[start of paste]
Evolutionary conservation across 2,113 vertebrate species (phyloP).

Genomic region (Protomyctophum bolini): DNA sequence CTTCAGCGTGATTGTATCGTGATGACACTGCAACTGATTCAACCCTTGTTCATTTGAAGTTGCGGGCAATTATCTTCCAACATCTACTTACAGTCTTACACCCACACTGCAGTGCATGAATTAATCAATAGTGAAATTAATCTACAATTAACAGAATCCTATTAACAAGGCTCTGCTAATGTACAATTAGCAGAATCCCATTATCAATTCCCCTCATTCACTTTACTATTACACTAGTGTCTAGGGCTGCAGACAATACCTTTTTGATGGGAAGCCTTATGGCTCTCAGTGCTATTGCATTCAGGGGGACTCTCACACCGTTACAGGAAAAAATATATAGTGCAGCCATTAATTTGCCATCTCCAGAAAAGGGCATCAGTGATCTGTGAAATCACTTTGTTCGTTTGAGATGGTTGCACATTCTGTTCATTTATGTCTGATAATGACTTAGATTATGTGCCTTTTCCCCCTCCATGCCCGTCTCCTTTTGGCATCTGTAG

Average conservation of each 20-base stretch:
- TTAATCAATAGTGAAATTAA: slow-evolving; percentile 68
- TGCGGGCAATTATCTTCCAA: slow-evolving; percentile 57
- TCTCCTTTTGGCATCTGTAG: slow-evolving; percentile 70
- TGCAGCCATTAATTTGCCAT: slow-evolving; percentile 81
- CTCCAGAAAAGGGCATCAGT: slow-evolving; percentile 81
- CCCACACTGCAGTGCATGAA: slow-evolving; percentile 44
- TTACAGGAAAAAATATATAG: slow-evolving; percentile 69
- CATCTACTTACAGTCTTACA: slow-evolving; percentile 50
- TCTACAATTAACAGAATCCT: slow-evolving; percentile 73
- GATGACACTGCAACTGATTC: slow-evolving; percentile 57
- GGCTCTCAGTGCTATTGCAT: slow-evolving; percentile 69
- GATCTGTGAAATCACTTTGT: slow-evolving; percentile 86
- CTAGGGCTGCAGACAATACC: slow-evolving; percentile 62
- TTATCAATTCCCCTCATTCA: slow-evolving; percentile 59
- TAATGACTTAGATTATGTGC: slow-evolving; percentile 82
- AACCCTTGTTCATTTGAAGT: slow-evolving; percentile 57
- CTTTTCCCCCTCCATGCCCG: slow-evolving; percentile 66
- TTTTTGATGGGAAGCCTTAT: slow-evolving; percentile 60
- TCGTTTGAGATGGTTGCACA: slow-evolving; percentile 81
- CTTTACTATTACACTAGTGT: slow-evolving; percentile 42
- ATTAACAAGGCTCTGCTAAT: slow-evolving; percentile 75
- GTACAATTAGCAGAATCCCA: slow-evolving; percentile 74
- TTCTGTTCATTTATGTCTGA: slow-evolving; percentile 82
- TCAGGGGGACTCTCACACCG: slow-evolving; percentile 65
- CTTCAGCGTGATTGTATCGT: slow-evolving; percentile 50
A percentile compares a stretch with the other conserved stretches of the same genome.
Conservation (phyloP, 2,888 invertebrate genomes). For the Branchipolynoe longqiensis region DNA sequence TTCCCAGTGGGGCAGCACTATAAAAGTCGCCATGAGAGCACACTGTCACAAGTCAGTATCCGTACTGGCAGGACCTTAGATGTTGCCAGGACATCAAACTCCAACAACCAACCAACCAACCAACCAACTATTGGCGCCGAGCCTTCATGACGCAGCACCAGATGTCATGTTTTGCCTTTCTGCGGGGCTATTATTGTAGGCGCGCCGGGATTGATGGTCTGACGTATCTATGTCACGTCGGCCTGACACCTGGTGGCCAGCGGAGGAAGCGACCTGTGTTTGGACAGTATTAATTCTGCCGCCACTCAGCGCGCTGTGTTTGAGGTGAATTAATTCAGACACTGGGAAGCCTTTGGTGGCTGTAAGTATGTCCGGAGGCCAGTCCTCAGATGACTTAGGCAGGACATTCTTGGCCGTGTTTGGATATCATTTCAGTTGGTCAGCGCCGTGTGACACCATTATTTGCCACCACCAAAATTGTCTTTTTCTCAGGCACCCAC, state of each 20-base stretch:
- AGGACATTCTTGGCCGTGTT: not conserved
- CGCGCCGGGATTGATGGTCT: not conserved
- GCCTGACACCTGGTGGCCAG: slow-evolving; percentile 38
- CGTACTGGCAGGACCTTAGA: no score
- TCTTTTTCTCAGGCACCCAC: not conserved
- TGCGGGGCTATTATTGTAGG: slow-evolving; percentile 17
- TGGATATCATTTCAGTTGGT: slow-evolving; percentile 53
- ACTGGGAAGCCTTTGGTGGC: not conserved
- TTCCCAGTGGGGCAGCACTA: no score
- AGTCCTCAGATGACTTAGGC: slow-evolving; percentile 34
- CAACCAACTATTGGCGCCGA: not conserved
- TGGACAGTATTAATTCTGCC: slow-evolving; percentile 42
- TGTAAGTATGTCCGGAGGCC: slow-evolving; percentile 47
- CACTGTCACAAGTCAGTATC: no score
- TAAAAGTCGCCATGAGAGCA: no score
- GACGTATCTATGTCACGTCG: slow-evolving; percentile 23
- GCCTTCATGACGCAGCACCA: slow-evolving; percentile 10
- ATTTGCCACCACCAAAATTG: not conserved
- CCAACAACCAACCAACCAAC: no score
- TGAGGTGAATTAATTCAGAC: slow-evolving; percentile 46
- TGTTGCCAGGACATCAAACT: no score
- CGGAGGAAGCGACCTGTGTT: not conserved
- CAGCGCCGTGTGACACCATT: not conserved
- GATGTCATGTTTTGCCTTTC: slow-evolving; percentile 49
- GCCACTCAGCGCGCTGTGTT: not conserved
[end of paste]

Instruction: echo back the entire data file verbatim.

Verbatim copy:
Evolutionary conservation across 2,113 vertebrate species (phyloP).

Genomic region (Protomyctophum bolini): DNA sequence CTTCAGCGTGATTGTATCGTGATGACACTGCAACTGATTCAACCCTTGTTCATTTGAAGTTGCGGGCAATTATCTTCCAACATCTACTTACAGTCTTACACCCACACTGCAGTGCATGAATTAATCAATAGTGAAATTAATCTACAATTAACAGAATCCTATTAACAAGGCTCTGCTAATGTACAATTAGCAGAATCCCATTATCAATTCCCCTCATTCACTTTACTATTACACTAGTGTCTAGGGCTGCAGACAATACCTTTTTGATGGGAAGCCTTATGGCTCTCAGTGCTATTGCATTCAGGGGGACTCTCACACCGTTACAGGAAAAAATATATAGTGCAGCCATTAATTTGCCATCTCCAGAAAAGGGCATCAGTGATCTGTGAAATCACTTTGTTCGTTTGAGATGGTTGCACATTCTGTTCATTTATGTCTGATAATGACTTAGATTATGTGCCTTTTCCCCCTCCATGCCCGTCTCCTTTTGGCATCTGTAG

Average conservation of each 20-base stretch:
- TTAATCAATAGTGAAATTAA: slow-evolving; percentile 68
- TGCGGGCAATTATCTTCCAA: slow-evolving; percentile 57
- TCTCCTTTTGGCATCTGTAG: slow-evolving; percentile 70
- TGCAGCCATTAATTTGCCAT: slow-evolving; percentile 81
- CTCCAGAAAAGGGCATCAGT: slow-evolving; percentile 81
- CCCACACTGCAGTGCATGAA: slow-evolving; percentile 44
- TTACAGGAAAAAATATATAG: slow-evolving; percentile 69
- CATCTACTTACAGTCTTACA: slow-evolving; percentile 50
- TCTACAATTAACAGAATCCT: slow-evolving; percentile 73
- GATGACACTGCAACTGATTC: slow-evolving; percentile 57
- GGCTCTCAGTGCTATTGCAT: slow-evolving; percentile 69
- GATCTGTGAAATCACTTTGT: slow-evolving; percentile 86
- CTAGGGCTGCAGACAATACC: slow-evolving; percentile 62
- TTATCAATTCCCCTCATTCA: slow-evolving; percentile 59
- TAATGACTTAGATTATGTGC: slow-evolving; percentile 82
- AACCCTTGTTCATTTGAAGT: slow-evolving; percentile 57
- CTTTTCCCCCTCCATGCCCG: slow-evolving; percentile 66
- TTTTTGATGGGAAGCCTTAT: slow-evolving; percentile 60
- TCGTTTGAGATGGTTGCACA: slow-evolving; percentile 81
- CTTTACTATTACACTAGTGT: slow-evolving; percentile 42
- ATTAACAAGGCTCTGCTAAT: slow-evolving; percentile 75
- GTACAATTAGCAGAATCCCA: slow-evolving; percentile 74
- TTCTGTTCATTTATGTCTGA: slow-evolving; percentile 82
- TCAGGGGGACTCTCACACCG: slow-evolving; percentile 65
- CTTCAGCGTGATTGTATCGT: slow-evolving; percentile 50
A percentile compares a stretch with the other conserved stretches of the same genome.
Conservation (phyloP, 2,888 invertebrate genomes). For the Branchipolynoe longqiensis region DNA sequence TTCCCAGTGGGGCAGCACTATAAAAGTCGCCATGAGAGCACACTGTCACAAGTCAGTATCCGTACTGGCAGGACCTTAGATGTTGCCAGGACATCAAACTCCAACAACCAACCAACCAACCAACCAACTATTGGCGCCGAGCCTTCATGACGCAGCACCAGATGTCATGTTTTGCCTTTCTGCGGGGCTATTATTGTAGGCGCGCCGGGATTGATGGTCTGACGTATCTATGTCACGTCGGCCTGACACCTGGTGGCCAGCGGAGGAAGCGACCTGTGTTTGGACAGTATTAATTCTGCCGCCACTCAGCGCGCTGTGTTTGAGGTGAATTAATTCAGACACTGGGAAGCCTTTGGTGGCTGTAAGTATGTCCGGAGGCCAGTCCTCAGATGACTTAGGCAGGACATTCTTGGCCGTGTTTGGATATCATTTCAGTTGGTCAGCGCCGTGTGACACCATTATTTGCCACCACCAAAATTGTCTTTTTCTCAGGCACCCAC, state of each 20-base stretch:
- AGGACATTCTTGGCCGTGTT: not conserved
- CGCGCCGGGATTGATGGTCT: not conserved
- GCCTGACACCTGGTGGCCAG: slow-evolving; percentile 38
- CGTACTGGCAGGACCTTAGA: no score
- TCTTTTTCTCAGGCACCCAC: not conserved
- TGCGGGGCTATTATTGTAGG: slow-evolving; percentile 17
- TGGATATCATTTCAGTTGGT: slow-evolving; percentile 53
- ACTGGGAAGCCTTTGGTGGC: not conserved
- TTCCCAGTGGGGCAGCACTA: no score
- AGTCCTCAGATGACTTAGGC: slow-evolving; percentile 34
- CAACCAACTATTGGCGCCGA: not conserved
- TGGACAGTATTAATTCTGCC: slow-evolving; percentile 42
- TGTAAGTATGTCCGGAGGCC: slow-evolving; percentile 47
- CACTGTCACAAGTCAGTATC: no score
- TAAAAGTCGCCATGAGAGCA: no score
- GACGTATCTATGTCACGTCG: slow-evolving; percentile 23
- GCCTTCATGACGCAGCACCA: slow-evolving; percentile 10
- ATTTGCCACCACCAAAATTG: not conserved
- CCAACAACCAACCAACCAAC: no score
- TGAGGTGAATTAATTCAGAC: slow-evolving; percentile 46
- TGTTGCCAGGACATCAAACT: no score
- CGGAGGAAGCGACCTGTGTT: not conserved
- CAGCGCCGTGTGACACCATT: not conserved
- GATGTCATGTTTTGCCTTTC: slow-evolving; percentile 49
- GCCACTCAGCGCGCTGTGTT: not conserved